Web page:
R. Said Yousself
Affiliation:
Hope Revival Organization, Hope Revival Organization, Gaziantep, Turkey
A. Zarate
Affiliation:
University of Denver, Graduate School Of Social Work & Josef Korbel School For International Studies, Denver, United States of America
S. Rosenbaum
Affiliation:
UNSW Sydney, Faculty Of Medicine, Sydney, Australia
*
*Corresponding author.

Abstract

Core share and HTML view are not available for this content. However, as you have access to this content, a full PDF is available via the ‘Save PDF’ action button.
Introduction

Mental health and psychosocial support (MHPSS) staff in humanitarian settings have limited access to clinical supervision and are at high risk of experiencing burnout. We previously piloted an online, peer-supervision program for MHPSS professionals working with displaced Rohingya (Bangladesh) and Syrian (Turkey and Northwest Syria) communities. Pilot evaluations demonstrated that online, peer-supervision is feasible, low-cost, and acceptable to MHPSS practitioners in humanitarian settings.

Objectives

This project will determine the impact of online supervision on i) the wellbeing and burnout levels of local MHPSS practitioners, and ii) practitioner technical skills to improve beneficiary perceived service satisfaction, acceptability, and appropriateness.

Methods

MHPSS practitioners in two contexts (Bangladesh and Turkey/Northwest Syria) will participate in 90-minute group-based online supervision, fortnightly for six months. Sessions will be run on zoom and will be co-facilitated by MHPSS practitioners and in-country research assistants. A quasi-experimental multiple-baseline design will enable a quantitative comparison of practitioner and beneficiary outcomes between control periods (12-months) and the intervention. Outcomes to be assessed include the Kessler-6, Harvard Trauma Questionnaire and Copenhagen Burnout Inventory and Client Satisfaction Questionnaire-8.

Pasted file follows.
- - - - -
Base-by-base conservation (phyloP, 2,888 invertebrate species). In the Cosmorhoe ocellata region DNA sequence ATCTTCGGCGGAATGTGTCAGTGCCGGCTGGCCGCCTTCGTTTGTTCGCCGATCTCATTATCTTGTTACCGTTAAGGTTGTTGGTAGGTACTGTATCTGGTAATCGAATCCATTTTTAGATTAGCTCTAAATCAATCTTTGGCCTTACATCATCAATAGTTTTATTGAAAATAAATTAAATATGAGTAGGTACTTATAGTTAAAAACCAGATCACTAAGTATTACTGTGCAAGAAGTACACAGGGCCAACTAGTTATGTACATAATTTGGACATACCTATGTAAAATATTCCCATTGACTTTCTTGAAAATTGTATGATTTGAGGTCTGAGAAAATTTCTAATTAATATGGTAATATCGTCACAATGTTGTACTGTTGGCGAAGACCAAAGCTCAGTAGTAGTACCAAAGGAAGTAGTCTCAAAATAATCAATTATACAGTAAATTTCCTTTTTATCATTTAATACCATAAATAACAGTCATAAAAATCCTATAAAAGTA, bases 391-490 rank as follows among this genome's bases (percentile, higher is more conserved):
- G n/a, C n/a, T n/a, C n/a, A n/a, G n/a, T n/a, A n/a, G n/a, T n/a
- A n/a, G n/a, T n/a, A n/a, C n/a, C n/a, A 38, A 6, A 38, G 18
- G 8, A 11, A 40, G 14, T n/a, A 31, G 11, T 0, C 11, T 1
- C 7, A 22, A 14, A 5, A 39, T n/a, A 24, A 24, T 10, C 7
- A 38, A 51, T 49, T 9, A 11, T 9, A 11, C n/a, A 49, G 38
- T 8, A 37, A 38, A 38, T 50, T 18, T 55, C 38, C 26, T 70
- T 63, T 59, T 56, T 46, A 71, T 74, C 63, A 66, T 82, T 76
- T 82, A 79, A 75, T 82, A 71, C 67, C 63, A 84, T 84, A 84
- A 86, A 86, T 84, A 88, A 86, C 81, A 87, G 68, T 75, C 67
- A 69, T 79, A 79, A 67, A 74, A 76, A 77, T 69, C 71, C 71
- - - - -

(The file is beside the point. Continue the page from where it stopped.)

Results

A total of 80 MHPSS practitioners will complete 24 monthly online assessments from May 2022. Concurrently, 1920 people receiving MHPSS services will be randomly selected for post-session interviews (24 per practitioner).

Conclusions

This study will determine the impact of an online, peer-supervision program for MHPSS practitioners in humanitarian settings. Results from the baseline assessments, pilot evaluation, and theory of change model will be presented.

Disclosure

No significant relationships.

Type
Abstract
Creative Commons
Creative Common License - CCCreative Common License - BY
This is an Open Access article, distributed under the terms of the Creative Commons Attribution licence (http://creativecommons.org/licenses/by/4.0/), which permits unrestricted re-use, distribution, and reproduction in any medium, provided the original work is properly cited.
Copyright
© The Author(s), 2022. Published by Cambridge University Press on behalf of the European Psychiatric Association
Submit a response

Comments

No Comments have been published for this article.